IRCTC Tatkal Ticket Scam: How Scammers Book 100 Tickets in One Click

You wait eagerly for the clock to strike the opening hour for Tatkal bookings, armed with all the necessary details and documents for authentication. With 200 seats available, you’re confident that your last-minute travel plans are secure.

However, as the Tatkal booking time arrives, you rush to complete your transaction only to discover that all the tickets have been snapped up. Perhaps it was due to a poor internet connection, you think.

Determined, you decide to visit the railway station a few hours before the next day’s Tatkal timings, ensuring you’re at the front of the queue. Upon arrival, a few people are already waiting, but you manage to be third in line, hopeful that it won’t take long.

But once again, as your turn comes, you find that all the tickets have been booked. How is this possible? The answer lies ahead.

Tatkal tickets become available one day before the journey date, with AC bookings opening at 10 AM and non-AC bookings at 11 AM. A typical user must enter all their details, complete a captcha for authentication, and process the transaction.

Completing this procedure usually takes at least 120 seconds, assuming the internet connection is strong. But here’s where things get interesting. Hundreds of Tatkal bookings can be made in just a single click. Magic? No, it’s a trickery rooted deep within the binary world.

IRCTC Tatkal Rail Tickets Scam exploit

An ex-employee of IRCTC exploited vulnerabilities in the ticket booking system to create software that could bypass the standard booking procedures, enabling the booking of hundreds of tickets with a single mouse click.

The Central Bureau of Investigation (CBI) has taken note of this scam and apprehended those directly involved. Additionally, investigations are underway for indirect victims who utilized this fraudulent software. The software operates by pre-filling all required details and initiating mass bookings precisely as Tatkal bookings open.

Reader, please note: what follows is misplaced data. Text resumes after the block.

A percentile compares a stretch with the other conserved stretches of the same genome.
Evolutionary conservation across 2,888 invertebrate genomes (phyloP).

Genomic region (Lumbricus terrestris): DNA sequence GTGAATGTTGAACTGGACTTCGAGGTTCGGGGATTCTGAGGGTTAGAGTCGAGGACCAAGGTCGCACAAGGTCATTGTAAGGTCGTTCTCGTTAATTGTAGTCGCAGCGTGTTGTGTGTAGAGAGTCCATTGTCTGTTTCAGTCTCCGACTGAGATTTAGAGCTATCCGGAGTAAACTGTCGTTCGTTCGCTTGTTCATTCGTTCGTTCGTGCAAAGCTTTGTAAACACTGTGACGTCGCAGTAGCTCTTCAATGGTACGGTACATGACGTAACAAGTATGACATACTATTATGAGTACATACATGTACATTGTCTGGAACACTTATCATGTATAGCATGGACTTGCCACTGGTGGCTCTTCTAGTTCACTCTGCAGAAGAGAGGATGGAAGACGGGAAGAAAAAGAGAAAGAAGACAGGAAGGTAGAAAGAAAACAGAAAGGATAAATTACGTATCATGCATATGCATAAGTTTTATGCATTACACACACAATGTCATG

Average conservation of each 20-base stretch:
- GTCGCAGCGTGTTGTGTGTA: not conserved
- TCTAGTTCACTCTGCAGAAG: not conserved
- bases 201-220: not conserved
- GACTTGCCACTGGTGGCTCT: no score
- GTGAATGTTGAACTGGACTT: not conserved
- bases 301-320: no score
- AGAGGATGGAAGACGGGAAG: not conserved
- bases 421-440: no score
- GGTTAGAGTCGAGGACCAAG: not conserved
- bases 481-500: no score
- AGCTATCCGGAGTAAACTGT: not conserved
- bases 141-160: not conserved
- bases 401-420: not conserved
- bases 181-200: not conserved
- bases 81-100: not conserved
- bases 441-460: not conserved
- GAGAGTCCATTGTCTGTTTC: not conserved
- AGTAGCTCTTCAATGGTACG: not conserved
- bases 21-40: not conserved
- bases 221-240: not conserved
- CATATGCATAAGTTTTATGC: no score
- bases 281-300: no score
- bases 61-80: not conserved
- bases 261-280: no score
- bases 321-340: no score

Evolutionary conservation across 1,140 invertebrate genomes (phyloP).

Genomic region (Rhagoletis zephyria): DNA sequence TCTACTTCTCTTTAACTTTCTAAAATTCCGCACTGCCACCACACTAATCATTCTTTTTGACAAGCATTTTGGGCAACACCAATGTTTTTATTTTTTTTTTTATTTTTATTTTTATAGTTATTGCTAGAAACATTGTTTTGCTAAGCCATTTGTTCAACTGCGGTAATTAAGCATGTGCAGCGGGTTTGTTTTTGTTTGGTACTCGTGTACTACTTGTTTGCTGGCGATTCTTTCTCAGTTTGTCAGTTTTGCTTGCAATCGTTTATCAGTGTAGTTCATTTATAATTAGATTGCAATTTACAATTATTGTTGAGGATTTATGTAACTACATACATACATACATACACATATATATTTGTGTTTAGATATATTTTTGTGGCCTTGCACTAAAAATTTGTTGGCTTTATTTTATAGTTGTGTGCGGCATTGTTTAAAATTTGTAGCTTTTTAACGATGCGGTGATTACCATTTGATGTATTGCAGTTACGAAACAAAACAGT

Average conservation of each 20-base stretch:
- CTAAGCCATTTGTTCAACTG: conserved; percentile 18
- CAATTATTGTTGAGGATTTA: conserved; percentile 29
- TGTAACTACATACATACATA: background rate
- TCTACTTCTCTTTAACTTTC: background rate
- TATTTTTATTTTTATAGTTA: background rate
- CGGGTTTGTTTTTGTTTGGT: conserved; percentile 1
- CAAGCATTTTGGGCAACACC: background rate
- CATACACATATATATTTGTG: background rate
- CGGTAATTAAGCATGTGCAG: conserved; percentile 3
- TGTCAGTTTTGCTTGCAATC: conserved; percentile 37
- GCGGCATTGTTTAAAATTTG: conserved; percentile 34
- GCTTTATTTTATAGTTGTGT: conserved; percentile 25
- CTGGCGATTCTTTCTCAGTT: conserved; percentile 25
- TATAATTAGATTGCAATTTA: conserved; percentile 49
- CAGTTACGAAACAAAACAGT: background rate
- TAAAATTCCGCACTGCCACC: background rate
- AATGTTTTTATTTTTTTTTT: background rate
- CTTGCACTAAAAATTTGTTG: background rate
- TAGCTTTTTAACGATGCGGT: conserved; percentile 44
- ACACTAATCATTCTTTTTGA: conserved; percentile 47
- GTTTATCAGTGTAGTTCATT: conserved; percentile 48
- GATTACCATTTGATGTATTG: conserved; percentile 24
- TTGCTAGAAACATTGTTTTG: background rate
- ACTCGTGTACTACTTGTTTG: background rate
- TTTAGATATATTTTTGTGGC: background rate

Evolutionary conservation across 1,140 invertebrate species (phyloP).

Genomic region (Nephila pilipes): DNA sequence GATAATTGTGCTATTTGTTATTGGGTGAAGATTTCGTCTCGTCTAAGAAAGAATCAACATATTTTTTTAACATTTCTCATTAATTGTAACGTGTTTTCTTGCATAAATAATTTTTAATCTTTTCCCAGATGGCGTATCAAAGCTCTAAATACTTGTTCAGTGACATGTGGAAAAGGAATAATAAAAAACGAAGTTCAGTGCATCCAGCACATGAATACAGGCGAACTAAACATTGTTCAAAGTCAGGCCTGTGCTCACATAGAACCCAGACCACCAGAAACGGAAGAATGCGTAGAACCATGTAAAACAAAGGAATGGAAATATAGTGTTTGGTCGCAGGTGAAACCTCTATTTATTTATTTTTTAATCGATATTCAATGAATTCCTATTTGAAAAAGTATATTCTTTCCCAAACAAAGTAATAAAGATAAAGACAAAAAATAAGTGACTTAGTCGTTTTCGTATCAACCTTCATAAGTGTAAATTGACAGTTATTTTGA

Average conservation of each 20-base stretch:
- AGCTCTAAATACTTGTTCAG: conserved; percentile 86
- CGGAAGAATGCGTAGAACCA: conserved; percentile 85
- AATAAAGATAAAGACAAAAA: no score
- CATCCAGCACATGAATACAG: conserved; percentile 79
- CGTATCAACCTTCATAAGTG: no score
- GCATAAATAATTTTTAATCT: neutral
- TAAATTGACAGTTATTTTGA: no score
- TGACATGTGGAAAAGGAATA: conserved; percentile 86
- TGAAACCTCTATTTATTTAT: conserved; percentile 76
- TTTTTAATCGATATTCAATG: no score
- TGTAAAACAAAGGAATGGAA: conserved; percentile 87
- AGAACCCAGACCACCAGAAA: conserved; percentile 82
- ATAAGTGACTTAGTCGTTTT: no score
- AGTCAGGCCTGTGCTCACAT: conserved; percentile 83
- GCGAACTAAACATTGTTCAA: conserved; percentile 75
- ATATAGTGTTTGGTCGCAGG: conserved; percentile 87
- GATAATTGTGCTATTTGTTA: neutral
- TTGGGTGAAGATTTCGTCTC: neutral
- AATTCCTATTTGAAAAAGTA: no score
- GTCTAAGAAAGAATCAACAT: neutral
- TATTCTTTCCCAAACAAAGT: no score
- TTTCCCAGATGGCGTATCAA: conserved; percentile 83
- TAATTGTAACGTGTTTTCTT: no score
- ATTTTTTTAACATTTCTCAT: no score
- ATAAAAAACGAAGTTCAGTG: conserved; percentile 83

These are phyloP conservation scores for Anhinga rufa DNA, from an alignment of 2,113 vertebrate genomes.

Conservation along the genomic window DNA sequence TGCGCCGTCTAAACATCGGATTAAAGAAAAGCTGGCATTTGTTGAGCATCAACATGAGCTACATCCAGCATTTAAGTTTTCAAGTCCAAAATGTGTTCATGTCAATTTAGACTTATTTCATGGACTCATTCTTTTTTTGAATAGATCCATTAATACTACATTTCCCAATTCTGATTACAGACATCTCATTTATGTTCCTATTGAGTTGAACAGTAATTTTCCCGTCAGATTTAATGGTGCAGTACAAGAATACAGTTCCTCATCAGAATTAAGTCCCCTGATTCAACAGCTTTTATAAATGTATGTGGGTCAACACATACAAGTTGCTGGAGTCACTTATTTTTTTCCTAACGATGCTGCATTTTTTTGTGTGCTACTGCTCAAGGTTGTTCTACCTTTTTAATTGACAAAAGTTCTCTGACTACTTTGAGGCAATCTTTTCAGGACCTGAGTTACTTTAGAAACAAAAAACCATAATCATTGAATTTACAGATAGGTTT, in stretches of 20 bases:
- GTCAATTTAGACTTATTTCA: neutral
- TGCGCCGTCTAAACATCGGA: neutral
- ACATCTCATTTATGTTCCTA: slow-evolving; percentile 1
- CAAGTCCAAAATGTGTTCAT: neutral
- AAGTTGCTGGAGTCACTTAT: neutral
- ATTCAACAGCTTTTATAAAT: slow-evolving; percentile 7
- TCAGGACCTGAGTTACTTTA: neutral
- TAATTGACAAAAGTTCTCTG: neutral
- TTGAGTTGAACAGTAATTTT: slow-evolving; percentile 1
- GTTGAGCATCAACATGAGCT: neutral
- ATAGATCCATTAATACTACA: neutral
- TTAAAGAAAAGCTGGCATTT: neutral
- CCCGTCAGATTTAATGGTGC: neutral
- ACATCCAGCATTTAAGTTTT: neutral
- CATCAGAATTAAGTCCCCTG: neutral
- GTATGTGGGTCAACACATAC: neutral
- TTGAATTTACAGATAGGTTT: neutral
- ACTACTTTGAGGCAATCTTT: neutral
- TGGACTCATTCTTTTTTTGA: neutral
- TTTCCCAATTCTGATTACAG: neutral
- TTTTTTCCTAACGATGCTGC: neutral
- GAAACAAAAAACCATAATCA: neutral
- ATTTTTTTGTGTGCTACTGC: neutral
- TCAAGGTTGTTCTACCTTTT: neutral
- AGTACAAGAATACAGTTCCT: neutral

Under normal circumstances, an IRCTC account holder can book only one ticket per login, which is time-consuming for multiple bookings. To circumvent this limitation, the rogue software employs US-based proxy server capable of generating hundreds of fake IRCTC accounts. Moreover, it can bypass captcha verifications, OTPs, and other security measures, significantly speeding up the process and facilitating illicit mass bookings.

This IRCTC Tatkal Scammer Works For CBI

Ajay Garg, the architect of the fraudulent software, worked at IRCTC from 2007 to 2011 before joining the CBI in 2012. His insider knowledge from IRCTC, combined with resources from the CBI, enabled him to develop this sophisticated software.

His accomplice, Anil Gupta, played a crucial role in marketing the software to various travel agents. The payments for the software, which allowed travel agents to book tickets en masse, were collected in bitcoins—a cryptocurrency known for its global popularity and anonymity.

See also: Beware of These 8 Cryptocurrency Scams

Beyond the initial cost of the software, Garg ingeniously tracked the tickets booked by the agents, charging them for each ticket issued. This arrangement ensured a recurring revenue stream from the travel agents using the tool.

This racket involved a mix of Indian and foreign servers, online anonymity techniques, and cryptocurrency transactions. The CBI techie’s software could book hundreds of Tatkal tickets within seconds, exploiting the system’s vulnerabilities.

Garg, along with his accomplice, has been arrested by the Central Bureau of Investigation. Additionally, Garg’s family members have been detained for engaging in illegal financial transactions using bitcoins and other methods like hawala. Ten agents have been implicated in this scheme, with seven from Jaunpur and three from Mumbai.

Railway officials assert that while the generated tickets were genuine, leading to no direct financial loss to the Railways, the real victims were the legitimate users of IRCTC who relied on Tatkal tickets for urgent travel needs.

The exposure of this scam has highlighted significant security flaws within the IRCTC system, emphasizing the urgent need for more secure booking processes to prevent future incidents.

Now, the mystery behind how Tatkal seats are filled so quickly is finally unravelled!

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Mensholong Lepcha

Financial journalist specializing in cryptocurrencies, bitcoin scams, crypto scams, crypto investing and crypto exchanges.